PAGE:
Why Do Merchants Pay Up to 1% More to Process Some Credit Cards Than Others?


There is huge variation in the credit card industry for charges to process the different brands of credit and debit cards that are in existence. I refer to brands such as MasterCard, Visa, American Express, Diners Club etc., and make reference to the fact that even within each brand there are significantly varying charges.

For example it will cost much less for a merchant to process a “personal” MasterCard as opposed to a “World” or “Signia” branded premium MasterCard. According to the leading UK provider of merchant services Streamline, they will attract a whopping 0.6% higher transaction processing charge, despite the fact that to all intents and purposes it is still an ordinary consumer credit card.

I do not propose to comment on the rights or wrongs of this in this blog, as there are parallels in other industries. For example it usually costs significantly more for any consumer to make a phone call to the “3” mobile phone network in the UK due to their significantly higher “termination” charges, and in the end it should just be a simple question of supply and demand.

Rather, the purpose of my ramblings today are to highlight the issue and make reference to further reading and articles, and then my objective is to allude to how merchants can help to ensure that Adam Smith’s invisible hand may be allowed to work effectively. In other words, to allow the forces of supply and demand to come into play effectively.

Firstly it is useful to get the merchant banks’ position on the subject. Streamline is pretty transparent on their web-site as to what they charge, but not surprisingly they just blame it on the credit card companies and their pricing policies. They also mention “interchange” fees, a slightly controversial charge that has come under much scrutiny in recent years, and it is frankly quite difficult to get to the bottom of exactly how it is justified and what it is for.

But put simply, it is yet another charge levied by the card issuing bank to the acquiring bank for the privilege of processing their cards. If you wish to read more go to Streamline’s web-site by clicking here and Wikipedia has a useful article on Interchange which you can read by clicking here.

My take on it is that when you have so many rather friendly parties involved in facilitating a fairly vital function in our economy, namely the exchange of money for goods and services, they can charge pretty much whatever they want, for whatever they want, and call it whatever they want. The process is more transparent than it was and competition is certainly on the rise, but it is still very difficult for the average retailer to take on the banks and reduce their processing costs, without simply playing one merchant services provider off against another.

This is because typically, a merchant will be using ONE merchant services provider to process transactions for ALL card providers, so it is virtually impossible for the retailer to force the merchant services provider to lower the cost of processing specific cards. A level of “protection”, if you will.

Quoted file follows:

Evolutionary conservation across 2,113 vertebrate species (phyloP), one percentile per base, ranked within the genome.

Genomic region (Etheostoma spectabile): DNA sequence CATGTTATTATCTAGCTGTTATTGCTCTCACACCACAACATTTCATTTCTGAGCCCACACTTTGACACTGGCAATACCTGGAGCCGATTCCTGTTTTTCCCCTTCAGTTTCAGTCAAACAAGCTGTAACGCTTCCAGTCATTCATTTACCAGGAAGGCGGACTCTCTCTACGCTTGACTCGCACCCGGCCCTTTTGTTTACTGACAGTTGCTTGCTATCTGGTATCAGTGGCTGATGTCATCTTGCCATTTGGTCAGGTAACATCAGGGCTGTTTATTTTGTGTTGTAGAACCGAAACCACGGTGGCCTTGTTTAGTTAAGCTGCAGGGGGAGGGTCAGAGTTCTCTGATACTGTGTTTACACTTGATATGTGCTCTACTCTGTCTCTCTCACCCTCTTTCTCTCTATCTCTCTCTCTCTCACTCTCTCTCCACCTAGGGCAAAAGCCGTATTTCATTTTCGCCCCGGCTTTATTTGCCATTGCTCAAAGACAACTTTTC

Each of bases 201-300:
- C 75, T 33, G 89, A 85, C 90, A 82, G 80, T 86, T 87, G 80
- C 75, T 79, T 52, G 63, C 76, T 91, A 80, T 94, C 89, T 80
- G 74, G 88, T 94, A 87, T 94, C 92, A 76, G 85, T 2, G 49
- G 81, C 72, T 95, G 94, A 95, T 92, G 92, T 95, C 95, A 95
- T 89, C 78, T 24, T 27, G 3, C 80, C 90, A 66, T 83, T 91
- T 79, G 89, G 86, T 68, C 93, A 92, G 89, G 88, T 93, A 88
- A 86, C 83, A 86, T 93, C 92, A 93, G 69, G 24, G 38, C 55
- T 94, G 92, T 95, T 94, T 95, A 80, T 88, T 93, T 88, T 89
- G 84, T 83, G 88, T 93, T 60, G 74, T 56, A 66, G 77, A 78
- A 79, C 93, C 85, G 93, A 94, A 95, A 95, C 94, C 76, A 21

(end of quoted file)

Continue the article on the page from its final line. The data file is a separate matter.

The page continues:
One of the main problems for merchants here is the rising trend for the use of corporate cards and cards with membership benefits. And it is impossible to blame the consumer. If a card issuer offers major membership benefits to card-holders, such as discount vouchers or even subsidised tickets to major sporting events, consumers will to be attracted to that brand of card, and rightly so.


It is probably not going to cost the consumer any more to use the card, and then all the issuing bank has to do is charge the weakest link in the chain, the merchant (via the merchant services provider), a premium for the “privilege” of processing the transaction which more than covers the costs of offering the associated consumer benefits.

But what is the benefit to the merchant? Absolutely none. And moreover it is extremely difficult for any retailer to refuse to process, or even to implement a surcharge to process, specific branded cards because of their logo.

The reality in the short-term is that there is probably very little that a merchant can do to stop being charged premium rates for premium cards today. But as always, knowledge is power, and only by highlighting and becoming aware of the issue will the big players be inconvenienced enough in order to change their ways, or will the regulator possibly intervene for something that is blatantly anti-competitive.

To draw a parallel again in the telecommunications industry, think of the backlash against premium 0870, 0871 and 0845 numbers. Although the dynamics of the situation in the Telco industry I think were much easier to tackle (just find out the underlying geographic number using a site like “saynoto0870” and call that), it is only a matter of time before retailers kick up a stink about paying directly for the privilege of making card companies more money, with absolutely no benefit to them.

There are measures that I believe that can be taken by merchants, but they are outside the objective of this article. Of course I would be delighted to discuss them though if you wish to comment or make contact, simply use the contact form on this web-site. But the most important thing is to be aware of such charges, keep an eye on them, and make sure you are aware on a daily basis if your business is starting to process more premium cards, as only then can you take some sort of action to deal with the problem.